In those places, where there is less of a tendency for the plant to bunch up and block sunlight, Lipcius said, “Gracilaria is about equivalent to seagrass as a nursery habitat.”
One of Virginia’s foremost experts on the blue crab, Lipcius has been studying the effects of Gracilaria on this economically and ecologically significant species for the past decade. Ultimately, he has found that Gracilaria “has definitely played a role” in blue crab restoration and “may actually be keeping the population from declining.”
In the past, juvenile crabs relied on seagrass beds for both protection and a source of food. As declines in the Bay’s water quality led to great losses of these grasses (in 2008, the Chesapeake Bay Foundation estimated that half of the estuary’s eelgrass had died since the 1970s), blue crabs were deprived of critical habitat, and their numbers also tanked.
Since then, improved water quality and restoration efforts have led to the regrowth of tens of thousands of acres of Bay grasses, reaching an estimated 105,000 acres in 2017. But rising temperatures from climate change may reverse some of those gains. Lipcius said that he believes that one key species, eelgrass “is likely to be extirpated” because of its difficulty surviving at sustained temperatures above 86 F (30 C); the more adaptable Gracilaria, which can thrive in temperate to subtropical temperatures, “could compensate for the loss of eelgrass to a large degree,” he said.
Furthermore, Gracilaria has shown the ability to thrive in areas where seagrass has never grown — not just compensating for seagrass loss, Lipcius pointed out, but creating new areas where small crustaceans and other species can flourish.
It is because of this potential that Chris Moore, senior scientist for the Chesapeake Bay Foundation in Virginia, compared the macroalga to hydrilla, a nonnative underwater grass that was first observed in the Chesapeake Bay region in 1982 and within 10 years had spread over 3,000 acres of the Potomac. While hydrilla is not native, it has shown a predilection to grow in areas that previously lacked vegetation. Similarly, Moore said, Gracilaria may act as a “pioneer species” that creates conditions that allow native grasses to return.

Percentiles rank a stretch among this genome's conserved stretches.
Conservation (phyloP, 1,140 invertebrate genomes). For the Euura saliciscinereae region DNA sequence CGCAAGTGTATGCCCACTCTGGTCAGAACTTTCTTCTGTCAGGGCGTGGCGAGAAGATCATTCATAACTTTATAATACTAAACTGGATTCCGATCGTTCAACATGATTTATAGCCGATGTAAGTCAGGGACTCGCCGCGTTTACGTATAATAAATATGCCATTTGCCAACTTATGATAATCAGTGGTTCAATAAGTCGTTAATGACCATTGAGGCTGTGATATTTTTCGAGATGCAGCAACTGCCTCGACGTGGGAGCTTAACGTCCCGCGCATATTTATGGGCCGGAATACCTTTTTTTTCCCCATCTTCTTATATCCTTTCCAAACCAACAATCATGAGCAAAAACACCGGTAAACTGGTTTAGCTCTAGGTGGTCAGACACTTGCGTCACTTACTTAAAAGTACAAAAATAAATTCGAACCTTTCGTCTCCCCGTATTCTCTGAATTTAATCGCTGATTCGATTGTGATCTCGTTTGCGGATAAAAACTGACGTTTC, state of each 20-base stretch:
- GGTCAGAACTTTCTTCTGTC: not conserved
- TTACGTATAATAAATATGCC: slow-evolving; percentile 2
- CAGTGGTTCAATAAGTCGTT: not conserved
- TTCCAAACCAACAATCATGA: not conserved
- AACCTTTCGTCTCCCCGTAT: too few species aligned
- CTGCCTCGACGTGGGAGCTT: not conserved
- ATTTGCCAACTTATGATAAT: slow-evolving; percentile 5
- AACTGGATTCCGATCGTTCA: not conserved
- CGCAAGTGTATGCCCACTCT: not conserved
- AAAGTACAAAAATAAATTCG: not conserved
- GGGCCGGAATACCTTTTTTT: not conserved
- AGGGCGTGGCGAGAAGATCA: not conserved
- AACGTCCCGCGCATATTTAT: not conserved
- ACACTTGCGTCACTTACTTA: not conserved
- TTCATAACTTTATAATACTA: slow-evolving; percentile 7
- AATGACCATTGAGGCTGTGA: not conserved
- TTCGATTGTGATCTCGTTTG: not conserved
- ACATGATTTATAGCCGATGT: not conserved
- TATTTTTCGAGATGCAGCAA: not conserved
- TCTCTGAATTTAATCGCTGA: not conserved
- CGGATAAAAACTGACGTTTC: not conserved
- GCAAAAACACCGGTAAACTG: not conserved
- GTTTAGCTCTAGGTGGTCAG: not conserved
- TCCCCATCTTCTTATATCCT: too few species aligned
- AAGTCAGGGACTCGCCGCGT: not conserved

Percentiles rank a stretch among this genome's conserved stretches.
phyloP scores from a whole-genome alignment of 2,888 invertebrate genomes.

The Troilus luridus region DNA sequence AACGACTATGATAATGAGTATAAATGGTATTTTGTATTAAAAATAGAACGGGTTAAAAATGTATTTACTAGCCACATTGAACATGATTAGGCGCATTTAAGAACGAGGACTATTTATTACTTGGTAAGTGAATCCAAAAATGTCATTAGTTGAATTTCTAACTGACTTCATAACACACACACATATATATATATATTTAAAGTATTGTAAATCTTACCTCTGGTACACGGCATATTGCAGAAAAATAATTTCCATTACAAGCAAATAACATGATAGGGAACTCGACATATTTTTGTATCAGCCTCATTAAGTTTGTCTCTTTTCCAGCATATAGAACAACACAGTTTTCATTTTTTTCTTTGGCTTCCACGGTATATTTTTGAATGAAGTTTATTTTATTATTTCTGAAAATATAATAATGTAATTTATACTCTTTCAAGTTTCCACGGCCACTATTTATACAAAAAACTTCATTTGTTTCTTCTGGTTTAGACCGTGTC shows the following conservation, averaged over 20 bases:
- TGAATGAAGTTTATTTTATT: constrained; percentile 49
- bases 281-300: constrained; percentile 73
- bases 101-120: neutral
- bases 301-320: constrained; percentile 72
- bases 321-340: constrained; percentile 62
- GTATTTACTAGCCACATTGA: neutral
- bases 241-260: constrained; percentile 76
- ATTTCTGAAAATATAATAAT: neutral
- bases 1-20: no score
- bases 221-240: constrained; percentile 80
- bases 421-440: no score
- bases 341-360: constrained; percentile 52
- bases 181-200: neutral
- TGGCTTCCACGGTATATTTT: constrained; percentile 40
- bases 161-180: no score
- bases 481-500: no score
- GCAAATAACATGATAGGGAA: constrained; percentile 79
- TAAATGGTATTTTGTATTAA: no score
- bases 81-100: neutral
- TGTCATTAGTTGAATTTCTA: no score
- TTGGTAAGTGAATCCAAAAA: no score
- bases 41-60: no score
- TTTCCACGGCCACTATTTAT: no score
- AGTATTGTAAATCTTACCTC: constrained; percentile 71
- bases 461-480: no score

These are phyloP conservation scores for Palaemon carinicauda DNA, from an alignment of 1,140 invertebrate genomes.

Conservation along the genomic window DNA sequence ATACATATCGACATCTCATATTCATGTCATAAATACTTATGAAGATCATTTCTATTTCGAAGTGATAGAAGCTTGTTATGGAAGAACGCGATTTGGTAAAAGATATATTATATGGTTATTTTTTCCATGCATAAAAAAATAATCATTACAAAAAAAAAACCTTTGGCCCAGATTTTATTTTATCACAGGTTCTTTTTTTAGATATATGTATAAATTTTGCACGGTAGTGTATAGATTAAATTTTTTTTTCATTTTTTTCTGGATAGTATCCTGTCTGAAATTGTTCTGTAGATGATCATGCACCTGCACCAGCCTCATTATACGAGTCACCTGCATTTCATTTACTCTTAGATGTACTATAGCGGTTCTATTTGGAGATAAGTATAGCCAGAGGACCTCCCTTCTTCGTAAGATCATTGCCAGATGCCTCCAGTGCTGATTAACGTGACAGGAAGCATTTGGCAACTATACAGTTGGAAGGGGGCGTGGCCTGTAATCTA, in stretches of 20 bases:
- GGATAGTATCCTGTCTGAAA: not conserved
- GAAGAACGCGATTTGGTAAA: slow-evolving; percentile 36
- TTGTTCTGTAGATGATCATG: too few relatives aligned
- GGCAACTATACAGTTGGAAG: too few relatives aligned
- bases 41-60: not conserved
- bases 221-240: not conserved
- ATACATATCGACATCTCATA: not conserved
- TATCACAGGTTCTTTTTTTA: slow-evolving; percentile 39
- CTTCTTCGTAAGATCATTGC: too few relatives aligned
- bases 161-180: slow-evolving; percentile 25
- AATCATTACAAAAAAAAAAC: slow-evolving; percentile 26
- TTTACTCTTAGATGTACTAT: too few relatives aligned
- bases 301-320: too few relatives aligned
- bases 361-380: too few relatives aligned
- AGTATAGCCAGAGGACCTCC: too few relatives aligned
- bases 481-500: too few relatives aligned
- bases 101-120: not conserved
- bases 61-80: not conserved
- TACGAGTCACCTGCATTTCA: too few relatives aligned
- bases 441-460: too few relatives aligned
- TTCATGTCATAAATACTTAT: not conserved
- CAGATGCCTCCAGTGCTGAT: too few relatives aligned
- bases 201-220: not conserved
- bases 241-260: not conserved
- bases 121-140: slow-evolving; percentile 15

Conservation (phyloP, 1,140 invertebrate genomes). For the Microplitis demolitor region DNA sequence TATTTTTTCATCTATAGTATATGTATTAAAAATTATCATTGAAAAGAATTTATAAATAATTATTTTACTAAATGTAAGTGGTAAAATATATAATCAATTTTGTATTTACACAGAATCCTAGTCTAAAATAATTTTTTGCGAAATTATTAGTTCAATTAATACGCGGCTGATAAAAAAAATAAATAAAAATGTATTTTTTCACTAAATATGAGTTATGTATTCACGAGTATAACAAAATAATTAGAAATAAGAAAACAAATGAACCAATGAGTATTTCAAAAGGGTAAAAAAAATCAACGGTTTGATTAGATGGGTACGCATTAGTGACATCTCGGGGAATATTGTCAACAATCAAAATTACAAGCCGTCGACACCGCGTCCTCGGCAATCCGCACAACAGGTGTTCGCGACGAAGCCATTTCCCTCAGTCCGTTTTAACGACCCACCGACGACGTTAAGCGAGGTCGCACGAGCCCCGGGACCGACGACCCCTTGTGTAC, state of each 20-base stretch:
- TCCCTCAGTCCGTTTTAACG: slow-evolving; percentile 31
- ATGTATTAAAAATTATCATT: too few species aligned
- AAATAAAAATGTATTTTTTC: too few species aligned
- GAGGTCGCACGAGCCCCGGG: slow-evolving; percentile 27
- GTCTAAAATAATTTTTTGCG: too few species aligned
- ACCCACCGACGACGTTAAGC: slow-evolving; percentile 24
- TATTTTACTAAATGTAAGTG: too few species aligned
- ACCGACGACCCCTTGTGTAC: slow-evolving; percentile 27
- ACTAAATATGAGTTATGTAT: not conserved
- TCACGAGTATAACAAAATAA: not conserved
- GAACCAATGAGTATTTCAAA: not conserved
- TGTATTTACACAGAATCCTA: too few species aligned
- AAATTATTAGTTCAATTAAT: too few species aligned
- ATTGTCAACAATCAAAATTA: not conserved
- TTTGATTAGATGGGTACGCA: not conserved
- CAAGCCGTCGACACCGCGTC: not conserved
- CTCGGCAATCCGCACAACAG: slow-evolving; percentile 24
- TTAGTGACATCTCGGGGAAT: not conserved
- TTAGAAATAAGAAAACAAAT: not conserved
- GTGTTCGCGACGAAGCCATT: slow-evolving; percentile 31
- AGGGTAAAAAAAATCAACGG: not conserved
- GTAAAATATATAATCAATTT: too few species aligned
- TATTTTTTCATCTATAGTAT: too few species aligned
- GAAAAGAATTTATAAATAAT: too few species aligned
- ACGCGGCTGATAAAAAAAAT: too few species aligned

While Gracilaria may be assuming some of the functions previously filled by seagrass, the two are not interchangeable. A 2017 VIMS doctoral study of the York River in Virginia, a sub-estuary of the Bay, found that juvenile blue crabs preferred seagrass to Gracilaria and that seagrass supported three times as many juveniles in their two earliest stages of growth. Furthermore, because the macroalga doesn’t have roots, Krueger-Hadfield noted, it isn’t able to stabilize sediments like seagrass or marsh plants such as spartina can.
“It might have a positive effect if you look at one facet, it might have a neutral effect if you look at another and it might have a negative effect on another thing,” she said.
On one point, all researchers agree: To fully understand Gracilaria’s effect on the Bay, more research is needed. Krueger-Hadfield said that efforts are under way to assess the species’ biomass within the Bay watershed, perhaps using drones, although Moore cautioned that such a task is especially complicated because of the difficulty of distinguishing G. vermiculophylla from other types of Gracilaria.
“There is some concern in making sure we have the right species,” he said. “We’re not always exactly sure what we’re dealing with.”
Nevertheless, the macroalga’s sheer ubiquity in the Chesapeake is driving work forward.
“It’s not going to be eradicated,” Krueger-Hadfield said. “It’s everywhere.”